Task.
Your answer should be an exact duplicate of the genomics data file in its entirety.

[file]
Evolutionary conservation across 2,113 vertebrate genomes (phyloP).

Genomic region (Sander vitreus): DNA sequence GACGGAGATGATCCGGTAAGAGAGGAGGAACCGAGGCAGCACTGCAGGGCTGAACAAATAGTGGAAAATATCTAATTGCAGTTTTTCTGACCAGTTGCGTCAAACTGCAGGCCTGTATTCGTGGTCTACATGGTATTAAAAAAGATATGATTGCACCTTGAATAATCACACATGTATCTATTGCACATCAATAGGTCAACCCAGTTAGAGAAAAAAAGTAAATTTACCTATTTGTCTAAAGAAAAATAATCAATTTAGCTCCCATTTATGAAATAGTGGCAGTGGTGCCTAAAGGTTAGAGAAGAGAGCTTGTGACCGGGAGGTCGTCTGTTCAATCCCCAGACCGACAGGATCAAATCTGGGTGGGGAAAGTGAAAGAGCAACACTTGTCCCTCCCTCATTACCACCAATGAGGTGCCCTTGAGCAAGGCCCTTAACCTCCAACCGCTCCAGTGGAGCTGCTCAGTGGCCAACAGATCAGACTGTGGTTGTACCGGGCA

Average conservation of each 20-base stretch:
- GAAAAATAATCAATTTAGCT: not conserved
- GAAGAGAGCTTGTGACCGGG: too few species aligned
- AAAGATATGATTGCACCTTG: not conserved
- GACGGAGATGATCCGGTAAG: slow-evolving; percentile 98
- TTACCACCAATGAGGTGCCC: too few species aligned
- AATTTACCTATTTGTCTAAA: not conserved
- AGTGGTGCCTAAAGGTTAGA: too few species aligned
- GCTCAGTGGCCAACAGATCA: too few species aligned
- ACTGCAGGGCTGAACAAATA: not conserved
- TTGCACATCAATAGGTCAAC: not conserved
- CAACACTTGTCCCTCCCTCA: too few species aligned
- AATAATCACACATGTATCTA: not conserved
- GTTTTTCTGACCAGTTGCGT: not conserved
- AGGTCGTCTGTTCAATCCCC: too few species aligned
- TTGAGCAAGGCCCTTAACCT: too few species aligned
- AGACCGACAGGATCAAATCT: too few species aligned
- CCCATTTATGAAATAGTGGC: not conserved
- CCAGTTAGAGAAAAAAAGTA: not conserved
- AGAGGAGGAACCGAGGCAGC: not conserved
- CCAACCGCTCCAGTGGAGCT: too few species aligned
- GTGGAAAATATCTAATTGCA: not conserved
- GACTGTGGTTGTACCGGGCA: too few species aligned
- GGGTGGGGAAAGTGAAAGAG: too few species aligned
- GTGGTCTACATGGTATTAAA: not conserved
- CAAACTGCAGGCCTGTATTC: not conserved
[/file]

Evolutionary conservation across 2,113 vertebrate genomes (phyloP).

Genomic region (Sander vitreus): DNA sequence GACGGAGATGATCCGGTAAGAGAGGAGGAACCGAGGCAGCACTGCAGGGCTGAACAAATAGTGGAAAATATCTAATTGCAGTTTTTCTGACCAGTTGCGTCAAACTGCAGGCCTGTATTCGTGGTCTACATGGTATTAAAAAAGATATGATTGCACCTTGAATAATCACACATGTATCTATTGCACATCAATAGGTCAACCCAGTTAGAGAAAAAAAGTAAATTTACCTATTTGTCTAAAGAAAAATAATCAATTTAGCTCCCATTTATGAAATAGTGGCAGTGGTGCCTAAAGGTTAGAGAAGAGAGCTTGTGACCGGGAGGTCGTCTGTTCAATCCCCAGACCGACAGGATCAAATCTGGGTGGGGAAAGTGAAAGAGCAACACTTGTCCCTCCCTCATTACCACCAATGAGGTGCCCTTGAGCAAGGCCCTTAACCTCCAACCGCTCCAGTGGAGCTGCTCAGTGGCCAACAGATCAGACTGTGGTTGTACCGGGCA

Average conservation of each 20-base stretch:
- GAAAAATAATCAATTTAGCT: not conserved
- GAAGAGAGCTTGTGACCGGG: too few species aligned
- AAAGATATGATTGCACCTTG: not conserved
- GACGGAGATGATCCGGTAAG: slow-evolving; percentile 98
- TTACCACCAATGAGGTGCCC: too few species aligned
- AATTTACCTATTTGTCTAAA: not conserved
- AGTGGTGCCTAAAGGTTAGA: too few species aligned
- GCTCAGTGGCCAACAGATCA: too few species aligned
- ACTGCAGGGCTGAACAAATA: not conserved
- TTGCACATCAATAGGTCAAC: not conserved
- CAACACTTGTCCCTCCCTCA: too few species aligned
- AATAATCACACATGTATCTA: not conserved
- GTTTTTCTGACCAGTTGCGT: not conserved
- AGGTCGTCTGTTCAATCCCC: too few species aligned
- TTGAGCAAGGCCCTTAACCT: too few species aligned
- AGACCGACAGGATCAAATCT: too few species aligned
- CCCATTTATGAAATAGTGGC: not conserved
- CCAGTTAGAGAAAAAAAGTA: not conserved
- AGAGGAGGAACCGAGGCAGC: not conserved
- CCAACCGCTCCAGTGGAGCT: too few species aligned
- GTGGAAAATATCTAATTGCA: not conserved
- GACTGTGGTTGTACCGGGCA: too few species aligned
- GGGTGGGGAAAGTGAAAGAG: too few species aligned
- GTGGTCTACATGGTATTAAA: not conserved
- CAAACTGCAGGCCTGTATTC: not conserved